Have you been following the #EverlastingNoraPH blog tour on Twitter? I sure hope you have – the participants have been posting some pretty amazing reviews, quote graphics, playlists, aesthetics, and mood boards! And Marie Cruz’s debut, Everlasting Nora, more than deserves all the praise. It’s easily one of the best books I’ve read this year! Not to mention, the Filipino rep has got me hyped up like nothing else.
The #EverlastingNoraPH blog tour is about to end, but don’t fret. We’ve still got a few more things up our sleeves for you guys. First off is my own review for this wonderful book, followed by an interview with Marie Cruz herself, so stick around for that!
Without further ado, Everlasting Nora!
Title: Everlasting Nora
Author: Marie Miranda Cruz
Age Range: Middle Grade
Genre: Contemporary, General
Trigger warnings: Violence, child abuse, classism, extreme poverty / hunger, kidnapping, descriptions of blood and other serious injuries
☕ Quotes ☕
“If someone were to ask me to describe a home, I would tell them this. A home never floods during a typhoon. A home has a kitchen with a stove for cooking rice. A home does not have dead people inside it.”
“But it was still hard for me to accept this sort of help, and not feel that someday the same person who helped you would be the same one to hurt you later on.”
“And we have lived quietly, not asking for too much, always grateful for the little we have and for each other.”
☕ Plot ☕
The thing that hit me the hardest about this book’s plot was how absolutely undetachable it was from reality. As a Filipino – especially a Filipino living back here in the Philippines – you become so acutely aware of the fact that there people – millions of them – for whom the story you hold in your hands isn’t just a book. It’s reality. Aside from the remains of over 1 million people, the Manila North Cemetery is also home to over thousands of squatters, who live and work amongst the dead. (You can read this article to learn more.)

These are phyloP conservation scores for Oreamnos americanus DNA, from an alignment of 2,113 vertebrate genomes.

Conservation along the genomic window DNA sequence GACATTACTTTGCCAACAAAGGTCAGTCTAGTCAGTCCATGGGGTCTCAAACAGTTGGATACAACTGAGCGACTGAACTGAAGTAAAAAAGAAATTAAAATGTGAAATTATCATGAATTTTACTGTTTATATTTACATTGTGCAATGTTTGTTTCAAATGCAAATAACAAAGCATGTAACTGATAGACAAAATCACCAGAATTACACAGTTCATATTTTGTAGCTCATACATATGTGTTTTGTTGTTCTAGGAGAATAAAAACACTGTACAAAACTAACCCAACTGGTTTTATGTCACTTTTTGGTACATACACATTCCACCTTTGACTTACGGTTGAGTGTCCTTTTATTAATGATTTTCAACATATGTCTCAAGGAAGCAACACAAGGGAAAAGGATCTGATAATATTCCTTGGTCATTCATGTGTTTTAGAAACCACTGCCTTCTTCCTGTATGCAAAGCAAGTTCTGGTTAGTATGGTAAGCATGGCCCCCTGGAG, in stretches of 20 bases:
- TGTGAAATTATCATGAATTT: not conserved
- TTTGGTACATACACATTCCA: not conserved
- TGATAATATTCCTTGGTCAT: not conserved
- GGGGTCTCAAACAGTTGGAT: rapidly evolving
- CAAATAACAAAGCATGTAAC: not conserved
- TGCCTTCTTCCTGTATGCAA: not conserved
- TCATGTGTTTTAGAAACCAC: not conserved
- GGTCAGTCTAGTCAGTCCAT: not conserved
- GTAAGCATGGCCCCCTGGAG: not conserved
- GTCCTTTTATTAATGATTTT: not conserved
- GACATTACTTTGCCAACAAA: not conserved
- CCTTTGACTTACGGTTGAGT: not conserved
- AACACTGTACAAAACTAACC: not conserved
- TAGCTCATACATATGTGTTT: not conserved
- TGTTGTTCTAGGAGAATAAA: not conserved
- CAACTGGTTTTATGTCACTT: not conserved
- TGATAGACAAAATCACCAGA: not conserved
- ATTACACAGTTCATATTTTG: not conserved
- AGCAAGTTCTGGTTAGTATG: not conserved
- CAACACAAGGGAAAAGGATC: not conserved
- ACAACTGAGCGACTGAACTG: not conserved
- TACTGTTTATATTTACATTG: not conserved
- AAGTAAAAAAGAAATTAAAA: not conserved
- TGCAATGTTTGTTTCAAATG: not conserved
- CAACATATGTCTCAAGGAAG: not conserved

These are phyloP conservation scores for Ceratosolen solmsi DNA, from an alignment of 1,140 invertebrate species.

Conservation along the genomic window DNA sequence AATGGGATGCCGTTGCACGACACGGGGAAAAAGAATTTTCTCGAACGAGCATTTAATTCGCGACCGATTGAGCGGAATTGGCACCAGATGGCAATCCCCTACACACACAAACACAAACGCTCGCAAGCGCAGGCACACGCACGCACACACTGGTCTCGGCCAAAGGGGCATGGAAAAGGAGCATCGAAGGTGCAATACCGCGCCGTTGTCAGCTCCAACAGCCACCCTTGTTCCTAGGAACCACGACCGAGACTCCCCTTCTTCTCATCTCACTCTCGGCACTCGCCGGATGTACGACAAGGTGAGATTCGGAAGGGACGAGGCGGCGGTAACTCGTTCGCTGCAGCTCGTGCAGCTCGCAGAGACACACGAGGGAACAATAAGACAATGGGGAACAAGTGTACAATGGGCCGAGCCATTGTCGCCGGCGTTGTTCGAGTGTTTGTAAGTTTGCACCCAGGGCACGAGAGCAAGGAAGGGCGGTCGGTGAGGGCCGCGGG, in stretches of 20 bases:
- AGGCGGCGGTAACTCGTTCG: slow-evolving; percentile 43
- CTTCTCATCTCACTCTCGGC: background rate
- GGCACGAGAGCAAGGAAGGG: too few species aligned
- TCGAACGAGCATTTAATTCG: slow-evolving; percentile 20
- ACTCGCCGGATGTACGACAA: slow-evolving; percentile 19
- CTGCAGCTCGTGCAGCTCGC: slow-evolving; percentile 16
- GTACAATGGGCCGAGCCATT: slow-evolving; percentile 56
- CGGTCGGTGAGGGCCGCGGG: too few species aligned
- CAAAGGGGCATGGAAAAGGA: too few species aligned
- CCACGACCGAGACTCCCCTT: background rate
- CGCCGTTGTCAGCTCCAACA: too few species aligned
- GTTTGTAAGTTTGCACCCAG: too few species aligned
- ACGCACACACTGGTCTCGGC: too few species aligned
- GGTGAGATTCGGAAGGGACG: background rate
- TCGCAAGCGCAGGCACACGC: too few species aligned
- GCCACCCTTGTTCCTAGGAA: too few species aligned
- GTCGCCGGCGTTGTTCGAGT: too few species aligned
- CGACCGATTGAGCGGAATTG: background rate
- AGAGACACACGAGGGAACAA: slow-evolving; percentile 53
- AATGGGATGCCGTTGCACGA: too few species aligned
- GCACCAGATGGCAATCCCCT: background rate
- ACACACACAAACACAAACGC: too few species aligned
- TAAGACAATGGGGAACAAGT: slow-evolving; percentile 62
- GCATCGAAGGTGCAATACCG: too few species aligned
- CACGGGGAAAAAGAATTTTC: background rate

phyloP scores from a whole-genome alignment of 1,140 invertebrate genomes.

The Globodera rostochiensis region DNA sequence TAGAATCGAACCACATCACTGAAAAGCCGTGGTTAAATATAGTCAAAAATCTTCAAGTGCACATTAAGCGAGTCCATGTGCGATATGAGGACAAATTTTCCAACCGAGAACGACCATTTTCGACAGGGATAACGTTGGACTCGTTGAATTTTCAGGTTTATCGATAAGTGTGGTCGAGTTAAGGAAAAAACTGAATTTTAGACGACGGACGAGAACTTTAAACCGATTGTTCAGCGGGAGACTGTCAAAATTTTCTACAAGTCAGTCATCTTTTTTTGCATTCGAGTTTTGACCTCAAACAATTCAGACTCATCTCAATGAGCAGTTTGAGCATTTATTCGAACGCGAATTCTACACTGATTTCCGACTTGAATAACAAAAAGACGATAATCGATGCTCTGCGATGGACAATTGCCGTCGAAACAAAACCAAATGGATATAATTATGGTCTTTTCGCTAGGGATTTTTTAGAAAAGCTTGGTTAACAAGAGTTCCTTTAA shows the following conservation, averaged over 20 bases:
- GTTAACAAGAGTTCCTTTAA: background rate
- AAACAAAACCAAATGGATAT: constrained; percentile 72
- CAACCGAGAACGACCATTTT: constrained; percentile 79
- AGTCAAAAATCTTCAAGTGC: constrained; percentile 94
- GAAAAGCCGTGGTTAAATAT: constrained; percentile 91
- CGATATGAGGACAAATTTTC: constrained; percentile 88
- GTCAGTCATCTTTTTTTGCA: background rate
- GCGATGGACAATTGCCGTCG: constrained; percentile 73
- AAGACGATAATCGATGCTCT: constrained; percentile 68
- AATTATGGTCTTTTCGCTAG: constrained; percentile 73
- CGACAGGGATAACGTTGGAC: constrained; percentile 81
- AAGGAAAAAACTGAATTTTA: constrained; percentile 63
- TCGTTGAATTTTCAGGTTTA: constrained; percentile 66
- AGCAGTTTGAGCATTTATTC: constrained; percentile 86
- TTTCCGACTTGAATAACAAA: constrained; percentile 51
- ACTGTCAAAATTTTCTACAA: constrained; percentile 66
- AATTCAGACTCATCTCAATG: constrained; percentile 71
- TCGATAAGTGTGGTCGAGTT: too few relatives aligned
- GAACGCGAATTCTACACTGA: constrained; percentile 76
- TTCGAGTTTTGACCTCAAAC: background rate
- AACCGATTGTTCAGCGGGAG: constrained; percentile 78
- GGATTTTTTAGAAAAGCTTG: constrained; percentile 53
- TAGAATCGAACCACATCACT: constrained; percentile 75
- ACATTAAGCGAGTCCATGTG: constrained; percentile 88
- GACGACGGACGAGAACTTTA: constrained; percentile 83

Among them is a 12-year-old Nora and her mother, who’ve moved to the Manila North Cemetery after losing both her home and her father in a fire. At first, Nora’s mother has plans to save enough money to get them both out of the cemetery and head back to Davao, where Nora’s uncle owns a pig farm. But unfortunately, Nora’s mother get sucked into the dark, seedy world of gambling, and even ends up losing all her savings to a loan shark. Although she somehow is able to keep Nora in the dark, Nora begins to get an inkling of just how deeply in trouble they are. And her suspicions are confirmed one morning when her mother doesn’t come home.
As Nora struggles to free her mother from the clutches of the loan shark, she gets some help along the way from friends, both old and new, and learns that, though there are a great deal of evil, heartless people in the world, there are just as many who are compassionate and decent, and that all it takes to find these people is a little faith and a little effort.
Over and over again, I keep going back to how this book is not fiction for a great deal of Filipinos. The plot is simple and straightforward when you think about it, but Marie Cruz infuses it with so much feeling and depth that it doesn’t seem so at all. Marie takes the traditional Filipino values of resilience and courage, so lauded in all of our folk tales, mythology, and classic novels, and makes the characters more real, more nuanced, while still being resilient and courageous.